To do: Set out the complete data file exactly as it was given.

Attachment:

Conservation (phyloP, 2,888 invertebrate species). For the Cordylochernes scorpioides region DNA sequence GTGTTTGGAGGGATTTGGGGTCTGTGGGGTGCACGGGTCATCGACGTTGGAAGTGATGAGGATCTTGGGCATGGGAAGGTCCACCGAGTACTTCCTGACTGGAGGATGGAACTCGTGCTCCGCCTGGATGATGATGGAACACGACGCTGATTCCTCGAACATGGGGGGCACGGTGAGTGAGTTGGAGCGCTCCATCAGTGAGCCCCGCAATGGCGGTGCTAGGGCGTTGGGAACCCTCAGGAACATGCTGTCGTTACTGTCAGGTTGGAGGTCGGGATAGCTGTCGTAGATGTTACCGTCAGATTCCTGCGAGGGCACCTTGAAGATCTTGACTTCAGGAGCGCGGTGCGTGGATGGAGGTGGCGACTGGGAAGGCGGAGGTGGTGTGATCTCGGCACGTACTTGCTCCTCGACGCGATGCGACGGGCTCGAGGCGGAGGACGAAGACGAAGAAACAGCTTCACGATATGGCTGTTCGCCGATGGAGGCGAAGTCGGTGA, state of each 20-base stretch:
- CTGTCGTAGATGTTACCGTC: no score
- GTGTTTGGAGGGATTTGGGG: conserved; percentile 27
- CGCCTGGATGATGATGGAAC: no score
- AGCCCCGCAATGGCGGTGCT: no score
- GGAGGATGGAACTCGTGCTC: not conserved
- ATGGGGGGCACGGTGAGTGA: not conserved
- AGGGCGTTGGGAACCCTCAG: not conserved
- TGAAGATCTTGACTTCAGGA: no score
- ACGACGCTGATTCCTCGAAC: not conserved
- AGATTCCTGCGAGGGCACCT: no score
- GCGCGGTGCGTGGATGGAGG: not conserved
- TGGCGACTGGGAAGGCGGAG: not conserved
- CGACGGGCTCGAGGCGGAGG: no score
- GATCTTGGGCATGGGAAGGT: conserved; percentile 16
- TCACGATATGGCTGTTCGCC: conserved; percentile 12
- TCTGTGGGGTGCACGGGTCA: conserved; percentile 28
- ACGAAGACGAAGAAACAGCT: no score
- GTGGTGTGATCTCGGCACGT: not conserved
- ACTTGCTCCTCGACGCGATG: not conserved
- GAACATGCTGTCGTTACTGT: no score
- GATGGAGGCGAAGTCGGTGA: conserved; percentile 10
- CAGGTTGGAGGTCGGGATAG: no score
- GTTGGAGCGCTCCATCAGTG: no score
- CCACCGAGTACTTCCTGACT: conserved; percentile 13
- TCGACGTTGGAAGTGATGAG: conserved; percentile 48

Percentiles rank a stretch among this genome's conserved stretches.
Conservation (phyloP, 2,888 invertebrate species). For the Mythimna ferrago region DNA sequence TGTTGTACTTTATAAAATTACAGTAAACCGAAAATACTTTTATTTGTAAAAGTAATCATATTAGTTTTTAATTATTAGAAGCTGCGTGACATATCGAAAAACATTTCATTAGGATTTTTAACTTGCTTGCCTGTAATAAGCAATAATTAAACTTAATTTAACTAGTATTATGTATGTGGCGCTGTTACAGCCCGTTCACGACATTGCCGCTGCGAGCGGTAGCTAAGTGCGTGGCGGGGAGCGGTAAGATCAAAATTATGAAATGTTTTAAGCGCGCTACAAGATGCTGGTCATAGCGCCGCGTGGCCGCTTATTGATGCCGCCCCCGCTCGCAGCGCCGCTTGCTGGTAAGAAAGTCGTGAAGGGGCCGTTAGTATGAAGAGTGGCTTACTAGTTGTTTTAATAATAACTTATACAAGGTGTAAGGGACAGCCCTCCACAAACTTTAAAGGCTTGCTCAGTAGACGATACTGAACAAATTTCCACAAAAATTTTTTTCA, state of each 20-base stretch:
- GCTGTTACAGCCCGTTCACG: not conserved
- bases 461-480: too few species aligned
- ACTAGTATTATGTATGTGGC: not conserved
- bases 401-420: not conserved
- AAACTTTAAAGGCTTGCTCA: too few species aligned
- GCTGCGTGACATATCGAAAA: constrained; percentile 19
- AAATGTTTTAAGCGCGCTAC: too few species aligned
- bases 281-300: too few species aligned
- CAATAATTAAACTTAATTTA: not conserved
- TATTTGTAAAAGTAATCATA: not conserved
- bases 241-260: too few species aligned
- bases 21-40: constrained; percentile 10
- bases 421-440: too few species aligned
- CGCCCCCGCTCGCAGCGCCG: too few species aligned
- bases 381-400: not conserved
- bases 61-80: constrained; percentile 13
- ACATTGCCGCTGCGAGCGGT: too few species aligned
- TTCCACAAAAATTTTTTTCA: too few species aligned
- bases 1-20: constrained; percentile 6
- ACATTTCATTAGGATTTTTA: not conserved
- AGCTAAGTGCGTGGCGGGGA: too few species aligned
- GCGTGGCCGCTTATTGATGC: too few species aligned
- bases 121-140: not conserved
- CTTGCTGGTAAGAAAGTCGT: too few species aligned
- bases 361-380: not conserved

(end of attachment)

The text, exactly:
Conservation (phyloP, 2,888 invertebrate species). For the Cordylochernes scorpioides region DNA sequence GTGTTTGGAGGGATTTGGGGTCTGTGGGGTGCACGGGTCATCGACGTTGGAAGTGATGAGGATCTTGGGCATGGGAAGGTCCACCGAGTACTTCCTGACTGGAGGATGGAACTCGTGCTCCGCCTGGATGATGATGGAACACGACGCTGATTCCTCGAACATGGGGGGCACGGTGAGTGAGTTGGAGCGCTCCATCAGTGAGCCCCGCAATGGCGGTGCTAGGGCGTTGGGAACCCTCAGGAACATGCTGTCGTTACTGTCAGGTTGGAGGTCGGGATAGCTGTCGTAGATGTTACCGTCAGATTCCTGCGAGGGCACCTTGAAGATCTTGACTTCAGGAGCGCGGTGCGTGGATGGAGGTGGCGACTGGGAAGGCGGAGGTGGTGTGATCTCGGCACGTACTTGCTCCTCGACGCGATGCGACGGGCTCGAGGCGGAGGACGAAGACGAAGAAACAGCTTCACGATATGGCTGTTCGCCGATGGAGGCGAAGTCGGTGA, state of each 20-base stretch:
- CTGTCGTAGATGTTACCGTC: no score
- GTGTTTGGAGGGATTTGGGG: conserved; percentile 27
- CGCCTGGATGATGATGGAAC: no score
- AGCCCCGCAATGGCGGTGCT: no score
- GGAGGATGGAACTCGTGCTC: not conserved
- ATGGGGGGCACGGTGAGTGA: not conserved
- AGGGCGTTGGGAACCCTCAG: not conserved
- TGAAGATCTTGACTTCAGGA: no score
- ACGACGCTGATTCCTCGAAC: not conserved
- AGATTCCTGCGAGGGCACCT: no score
- GCGCGGTGCGTGGATGGAGG: not conserved
- TGGCGACTGGGAAGGCGGAG: not conserved
- CGACGGGCTCGAGGCGGAGG: no score
- GATCTTGGGCATGGGAAGGT: conserved; percentile 16
- TCACGATATGGCTGTTCGCC: conserved; percentile 12
- TCTGTGGGGTGCACGGGTCA: conserved; percentile 28
- ACGAAGACGAAGAAACAGCT: no score
- GTGGTGTGATCTCGGCACGT: not conserved
- ACTTGCTCCTCGACGCGATG: not conserved
- GAACATGCTGTCGTTACTGT: no score
- GATGGAGGCGAAGTCGGTGA: conserved; percentile 10
- CAGGTTGGAGGTCGGGATAG: no score
- GTTGGAGCGCTCCATCAGTG: no score
- CCACCGAGTACTTCCTGACT: conserved; percentile 13
- TCGACGTTGGAAGTGATGAG: conserved; percentile 48

Percentiles rank a stretch among this genome's conserved stretches.
Conservation (phyloP, 2,888 invertebrate species). For the Mythimna ferrago region DNA sequence TGTTGTACTTTATAAAATTACAGTAAACCGAAAATACTTTTATTTGTAAAAGTAATCATATTAGTTTTTAATTATTAGAAGCTGCGTGACATATCGAAAAACATTTCATTAGGATTTTTAACTTGCTTGCCTGTAATAAGCAATAATTAAACTTAATTTAACTAGTATTATGTATGTGGCGCTGTTACAGCCCGTTCACGACATTGCCGCTGCGAGCGGTAGCTAAGTGCGTGGCGGGGAGCGGTAAGATCAAAATTATGAAATGTTTTAAGCGCGCTACAAGATGCTGGTCATAGCGCCGCGTGGCCGCTTATTGATGCCGCCCCCGCTCGCAGCGCCGCTTGCTGGTAAGAAAGTCGTGAAGGGGCCGTTAGTATGAAGAGTGGCTTACTAGTTGTTTTAATAATAACTTATACAAGGTGTAAGGGACAGCCCTCCACAAACTTTAAAGGCTTGCTCAGTAGACGATACTGAACAAATTTCCACAAAAATTTTTTTCA, state of each 20-base stretch:
- GCTGTTACAGCCCGTTCACG: not conserved
- bases 461-480: too few species aligned
- ACTAGTATTATGTATGTGGC: not conserved
- bases 401-420: not conserved
- AAACTTTAAAGGCTTGCTCA: too few species aligned
- GCTGCGTGACATATCGAAAA: constrained; percentile 19
- AAATGTTTTAAGCGCGCTAC: too few species aligned
- bases 281-300: too few species aligned
- CAATAATTAAACTTAATTTA: not conserved
- TATTTGTAAAAGTAATCATA: not conserved
- bases 241-260: too few species aligned
- bases 21-40: constrained; percentile 10
- bases 421-440: too few species aligned
- CGCCCCCGCTCGCAGCGCCG: too few species aligned
- bases 381-400: not conserved
- bases 61-80: constrained; percentile 13
- ACATTGCCGCTGCGAGCGGT: too few species aligned
- TTCCACAAAAATTTTTTTCA: too few species aligned
- bases 1-20: constrained; percentile 6
- ACATTTCATTAGGATTTTTA: not conserved
- AGCTAAGTGCGTGGCGGGGA: too few species aligned
- GCGTGGCCGCTTATTGATGC: too few species aligned
- bases 121-140: not conserved
- CTTGCTGGTAAGAAAGTCGT: too few species aligned
- bases 361-380: not conserved